Web 2.0 – Perpetual Beta

When people hear the word “beta” they instantly think of a new or incomplete application that is buggy, unstable and experiences frequent crashes. However quite the opposite can be the truth in many cases, and “beta” isn’t always a bad thing. So much so is this, that some Web 2.0 applications have the ability to opt into “perpetual beta”, and more than likely most everyday users won’t even notice their favorite  apps are in fact constantly in beta.

In simple terms, the “Perpetual Beta” pattern by O’Reilly refers to an application or piece of software that remains in constant development and although the application may still contain all complete features, and minimal bugs present, new features and updates are regularly been applied.

According to O’Reilly, when it comes to Web 2.0,

“The users must be treated as co-developers”, thus, “the product is developed in the open with new features slipstreamed in on a monthly, weekly or even daily basis.”

While many users associate software updates with those annoying popup messages on the bottom of the screen, telling us we have updates to be applied, some Web 2.0 applications can apply updates as frequently as every half hour without us even knowing.

Web 2.0 has become such a crucial component of the Internet era that big companies such as Google have devised ways to update their services in order to enhance the user experience but also avoiding large updates and downtime. Simply by slapping a “Beta” label on a service or application they are essentially employing everyday users as real-time testers.  Why do this?? Easy, because this allows them to receive feedback on flaws/bugs within the system that they may miss without real life users.

In the past “Perpetual Beta” was most commonly used by developers and tinkerers learning new skills and testing applications, which does have enormous advantages for reducing problems in the application. In recent years this has become quite common with large software companies such as Facebook and Twitter. The example I find particular interesting is Google which also uses “Perpetual beta” and has copped quite a lot of mixed opinions on the topic.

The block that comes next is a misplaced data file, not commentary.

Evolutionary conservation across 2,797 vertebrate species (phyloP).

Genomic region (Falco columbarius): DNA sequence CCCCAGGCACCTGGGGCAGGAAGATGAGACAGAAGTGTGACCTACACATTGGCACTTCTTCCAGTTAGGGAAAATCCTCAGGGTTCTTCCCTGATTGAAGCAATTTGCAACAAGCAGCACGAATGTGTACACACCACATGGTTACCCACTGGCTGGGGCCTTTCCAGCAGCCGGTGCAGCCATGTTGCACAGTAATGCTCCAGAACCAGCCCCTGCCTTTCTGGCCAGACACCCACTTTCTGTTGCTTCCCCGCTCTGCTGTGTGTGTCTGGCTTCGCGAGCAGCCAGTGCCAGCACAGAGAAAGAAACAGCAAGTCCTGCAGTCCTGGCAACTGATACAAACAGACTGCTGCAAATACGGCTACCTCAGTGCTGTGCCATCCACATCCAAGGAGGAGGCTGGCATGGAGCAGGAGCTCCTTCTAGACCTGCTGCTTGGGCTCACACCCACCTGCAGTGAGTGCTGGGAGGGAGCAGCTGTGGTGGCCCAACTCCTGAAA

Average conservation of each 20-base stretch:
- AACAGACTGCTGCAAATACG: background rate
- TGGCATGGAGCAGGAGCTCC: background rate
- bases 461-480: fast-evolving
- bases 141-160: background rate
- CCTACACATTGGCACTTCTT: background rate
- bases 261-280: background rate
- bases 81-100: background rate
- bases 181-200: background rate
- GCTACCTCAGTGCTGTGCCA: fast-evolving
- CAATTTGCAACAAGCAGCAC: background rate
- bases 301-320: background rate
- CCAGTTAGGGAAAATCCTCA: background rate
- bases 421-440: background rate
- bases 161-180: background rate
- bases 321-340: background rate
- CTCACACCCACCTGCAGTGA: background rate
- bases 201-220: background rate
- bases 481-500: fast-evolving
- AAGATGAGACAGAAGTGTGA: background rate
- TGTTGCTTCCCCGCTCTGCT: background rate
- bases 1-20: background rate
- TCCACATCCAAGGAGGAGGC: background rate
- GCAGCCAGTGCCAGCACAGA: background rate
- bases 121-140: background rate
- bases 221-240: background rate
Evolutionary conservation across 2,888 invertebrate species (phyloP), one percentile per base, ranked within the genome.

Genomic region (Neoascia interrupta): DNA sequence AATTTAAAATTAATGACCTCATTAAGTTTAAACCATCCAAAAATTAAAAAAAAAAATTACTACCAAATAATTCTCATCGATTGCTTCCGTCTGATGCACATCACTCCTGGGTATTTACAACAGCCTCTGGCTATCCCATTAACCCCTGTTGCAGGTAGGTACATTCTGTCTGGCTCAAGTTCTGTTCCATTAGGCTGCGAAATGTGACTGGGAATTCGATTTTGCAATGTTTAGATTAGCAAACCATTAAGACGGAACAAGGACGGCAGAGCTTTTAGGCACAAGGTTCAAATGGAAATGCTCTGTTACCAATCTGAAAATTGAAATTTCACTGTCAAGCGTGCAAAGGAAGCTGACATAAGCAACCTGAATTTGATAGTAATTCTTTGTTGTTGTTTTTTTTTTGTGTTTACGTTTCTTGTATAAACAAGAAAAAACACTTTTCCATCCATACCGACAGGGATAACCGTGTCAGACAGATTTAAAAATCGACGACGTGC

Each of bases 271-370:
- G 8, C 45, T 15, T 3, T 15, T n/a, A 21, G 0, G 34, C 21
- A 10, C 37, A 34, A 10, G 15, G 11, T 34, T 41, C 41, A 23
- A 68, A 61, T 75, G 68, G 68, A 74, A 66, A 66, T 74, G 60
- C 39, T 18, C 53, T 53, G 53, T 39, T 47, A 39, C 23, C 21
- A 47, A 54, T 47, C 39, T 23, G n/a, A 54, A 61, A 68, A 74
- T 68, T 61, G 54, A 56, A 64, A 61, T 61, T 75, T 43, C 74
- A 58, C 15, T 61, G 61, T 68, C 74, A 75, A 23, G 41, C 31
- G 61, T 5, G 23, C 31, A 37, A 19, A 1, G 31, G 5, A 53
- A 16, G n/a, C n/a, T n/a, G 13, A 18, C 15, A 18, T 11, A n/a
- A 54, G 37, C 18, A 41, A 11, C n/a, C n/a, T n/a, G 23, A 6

Pretty much every single application developed by Google over the years has been in a state of “Perpetual beta”, from Gmail, Google Apps and their Web Browser Google Chrome. Google’s Approach to leaving products in this testing phase has been advantageous in many ways, but also frustrating for some users, due to at times applications staying in beta for as long as 5 years.

“Analysts have dubbed Google’s approach “perpetual beta.” Under this strategy, Google launches early versions of new products to see what sticks with consumers. The problem is that some of these experiments aren’t sticking — especially when users have to pay for products”

No matter the gripes people may have with “Perpetual Beta” this method is here to stay and the old days of us traditionally buying software, installing it, and running it over and over again until we buy the next version, or an update was released are becoming less and less common. As the internet evolves, every time we visit a website we are downloading newly available updated content without even knowing so….



Filed under Web 2.0

11 responses to “Web 2.0 – Perpetual Beta

  1. Hi Brett. Perpetual Beta certainly has a lot of advantages over updating software occasionally. Do you think a companies ability to harness it’s user’s input is mainly determined by the size of the company? Or do you think smaller companies should be able to update their software services as well as the bigger ones?

    • wish you do not mind clipping in. in my opinion, in internet era, if website can get good idea to attract their audiences, even a small company can also get billions user’s input. a operational Strategies determine companies’ ability to update their web application. “Two pizza strategy” may be another example to show small team can also have large ability to update software in dynamic tools and language.